Spanish markets faced more selling pressure today as investors fretted about the future of the euro amid increasing concerns over Greece's future in the single currency bloc.
At one stage, the difference between the interest rates demanded by investors for Spanish and German 10-year bonds shot past the 500 basis point.
The so-called spread later eased to 490 but with mounting speculation that Greece may leave the euro in the coming months, it was a loud and clear signal that investors are getting increasingly fidgety about the survival of the currency.
The Spanish bond yield on the ten-year bonds, a gauge of investor confidence, jumped 14 basis points to 6.46 per cent shortly after trading began. The benchmark German bund was down at 1.45 per cent as the country benefited from its perceived safe-haven status.
The spread, or difference, between the two bonds was the highest since the euro was introduced in 1999. That matters because it not only raises the government's borrowing costs at the next bond auction but will also hurt businesses trying to find credit.
Emilio Ontiveros, head of Madrid-based consultancy AFI, said the spread had now broken through a key psychological barrier. A 500-point spread reflects uncertainty not just about Spanish public finances but about the Spanish economy in general, he said.
"Now, more than ever, it is necessary for the European Central Bank — the only entity with enough firepower to stabilize debt markets — to intervene consistently by buying bonds, not just Spanish ones but probably also Italian ones, and from then on give clear signals that maintaining the eurozone is a priority because otherwise Europe could fall apart," Ontiveros told Cadena SER radio.
A 10-year yield of 7 per cent is considered unsustainable over the long term. Greece, Ireland and Portugal were suffering such rates prior to seeking bailouts last year.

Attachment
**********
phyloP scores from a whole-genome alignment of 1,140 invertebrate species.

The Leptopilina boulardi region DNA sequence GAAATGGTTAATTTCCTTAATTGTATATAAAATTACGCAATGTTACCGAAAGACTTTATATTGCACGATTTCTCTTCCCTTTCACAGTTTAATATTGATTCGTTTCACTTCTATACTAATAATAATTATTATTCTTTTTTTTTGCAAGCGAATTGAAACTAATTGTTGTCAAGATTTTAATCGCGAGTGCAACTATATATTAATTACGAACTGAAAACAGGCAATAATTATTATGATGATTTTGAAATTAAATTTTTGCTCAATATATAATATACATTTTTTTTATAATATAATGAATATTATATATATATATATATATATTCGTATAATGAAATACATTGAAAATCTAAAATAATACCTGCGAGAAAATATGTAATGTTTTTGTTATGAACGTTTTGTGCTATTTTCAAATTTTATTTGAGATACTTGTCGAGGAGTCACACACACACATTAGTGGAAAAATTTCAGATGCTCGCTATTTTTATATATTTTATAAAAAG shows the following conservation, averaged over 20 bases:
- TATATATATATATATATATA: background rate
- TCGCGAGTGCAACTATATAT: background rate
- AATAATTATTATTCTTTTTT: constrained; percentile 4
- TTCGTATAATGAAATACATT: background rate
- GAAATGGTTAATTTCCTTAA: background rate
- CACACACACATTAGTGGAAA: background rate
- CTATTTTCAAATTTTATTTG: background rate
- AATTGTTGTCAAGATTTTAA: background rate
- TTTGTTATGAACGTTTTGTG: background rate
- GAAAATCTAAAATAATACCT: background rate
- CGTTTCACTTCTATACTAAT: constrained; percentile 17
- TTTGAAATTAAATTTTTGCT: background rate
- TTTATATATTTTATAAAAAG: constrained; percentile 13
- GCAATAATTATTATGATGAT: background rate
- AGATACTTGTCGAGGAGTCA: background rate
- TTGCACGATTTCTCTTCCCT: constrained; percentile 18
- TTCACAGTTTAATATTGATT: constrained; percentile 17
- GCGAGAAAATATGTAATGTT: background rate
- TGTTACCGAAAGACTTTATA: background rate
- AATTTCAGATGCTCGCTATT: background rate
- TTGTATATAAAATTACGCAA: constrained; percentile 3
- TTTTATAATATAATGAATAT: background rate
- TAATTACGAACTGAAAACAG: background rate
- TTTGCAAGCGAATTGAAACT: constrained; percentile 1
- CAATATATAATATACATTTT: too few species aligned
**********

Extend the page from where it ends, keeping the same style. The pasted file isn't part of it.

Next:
Spain's yield rose to a 6.7 per cent high last November prior to elections that saw the conservative Popular Party government sweep to power on promises of major reforms.
The reforms covering the labor and financial sector have so far failed to calm investor nerves or improve Spain's stricken economy, which is languishing under the weight of a 24.4 per cent unemployment rate. The economy is predicted to contract by 1.7 percent this year.
Two of the country's main problems are overspending by regional governments and banks burdened with billions of euros in bad loans following a real estate crash that started in 2008.
A major concern is that bank failures might swamp public finances and that the government will be unable to carry through its austerity measures and reforms.
The measures are aimed chiefly at slashing the government's deficit from 8.5 per cent of economic output to below the maximum level set by the European Union of 3 per cent by 2013. For this year, the goal is 5.3 per cent.
Today also saw Spain's Ibex 35 stock index down by 1.6 per cent in midmorning trading, continuing its strongly negative trend of recent weeks.